As a value manager, Nygren’s team analyzes stocks with a forecast that goes out about seven years at most, and won’t invest in something they can justify at current prices, such as bitcoin /zigman2/quotes/31322028/realtime BTCUSD -0.31% .

“We’re just we’re happy opting out. And I think people would be wise to not listen to me on topics where we’ve just decided we don’t know enough to make an investment,” he added.

Lynch, on the other hand, said he isn’t against taking a chance on a company that is unproven. His team is willing to make small bets on companies on hopes to win big, rather making a binary choice or owning or not owning a stock.

“Owing a little bit of something where things can go right, but also knowing that there’s some things that go can go wrong is not unreasonable when you have a world that has such disruption occurring, and where these upside scenarios wind up being so large,” he said.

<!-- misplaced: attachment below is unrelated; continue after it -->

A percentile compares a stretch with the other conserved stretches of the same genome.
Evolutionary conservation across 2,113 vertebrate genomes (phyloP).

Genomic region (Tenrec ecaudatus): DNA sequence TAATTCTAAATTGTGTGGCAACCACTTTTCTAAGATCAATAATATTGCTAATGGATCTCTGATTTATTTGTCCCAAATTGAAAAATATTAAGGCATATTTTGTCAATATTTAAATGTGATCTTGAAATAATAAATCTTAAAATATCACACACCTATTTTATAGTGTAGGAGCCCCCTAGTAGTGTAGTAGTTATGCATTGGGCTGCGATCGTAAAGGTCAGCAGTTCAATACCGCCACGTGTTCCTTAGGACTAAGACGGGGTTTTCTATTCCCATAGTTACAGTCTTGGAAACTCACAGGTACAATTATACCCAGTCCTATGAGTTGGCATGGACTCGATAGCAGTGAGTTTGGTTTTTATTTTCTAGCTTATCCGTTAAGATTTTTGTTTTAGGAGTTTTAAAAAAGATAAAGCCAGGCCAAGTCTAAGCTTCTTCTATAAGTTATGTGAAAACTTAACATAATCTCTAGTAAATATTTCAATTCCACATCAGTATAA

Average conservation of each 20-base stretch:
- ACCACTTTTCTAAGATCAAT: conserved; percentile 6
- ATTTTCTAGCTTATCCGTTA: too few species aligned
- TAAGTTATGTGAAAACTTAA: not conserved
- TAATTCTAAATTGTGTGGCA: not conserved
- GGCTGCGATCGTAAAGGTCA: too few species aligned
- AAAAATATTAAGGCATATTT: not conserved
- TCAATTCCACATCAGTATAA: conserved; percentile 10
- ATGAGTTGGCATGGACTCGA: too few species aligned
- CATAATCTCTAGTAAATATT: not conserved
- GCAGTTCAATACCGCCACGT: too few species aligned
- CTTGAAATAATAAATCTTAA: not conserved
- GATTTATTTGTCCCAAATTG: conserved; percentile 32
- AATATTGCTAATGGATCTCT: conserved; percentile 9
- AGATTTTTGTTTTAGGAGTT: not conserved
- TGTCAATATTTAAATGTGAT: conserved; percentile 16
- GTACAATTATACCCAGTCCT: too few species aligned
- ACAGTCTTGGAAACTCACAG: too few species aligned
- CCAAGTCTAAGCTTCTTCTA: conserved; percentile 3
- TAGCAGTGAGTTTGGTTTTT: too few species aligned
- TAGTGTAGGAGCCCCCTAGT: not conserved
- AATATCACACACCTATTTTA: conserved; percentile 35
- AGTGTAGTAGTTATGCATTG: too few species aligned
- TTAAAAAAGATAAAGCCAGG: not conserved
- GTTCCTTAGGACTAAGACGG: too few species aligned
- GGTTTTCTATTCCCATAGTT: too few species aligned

Lynch has small positions in bitcoin and Square /zigman2/quotes/205989440/composite SQ -0.68% because of its exposure to cryptocurrencies. Bitcoin has persistence as a trend, one of the metrics he uses when looking at innovation. Discussion about cryptocurrencies rise and fall with prices, with some detractors saying it won’t last each time it falls, only to rebound. “I like to say that bitcoin is kind of like Kenny from South Park, you know, the guy dies every episode and he’s back again,” he says.

He called bitcoin “anti-fragile,” something that gains from disorder, which he also likes as a potential diversifier. One major risk is that governments could ban these alternative currencies, Lynch said, but overall, a small speculative position is worth having.

“It kind of sits in the portfolio in a small manner, that it possibly is something that can go right when the rest of our portfolios having something go wrong…. Ten years from now, given bitcoin’s persistence, is worth a small speculation,” he said.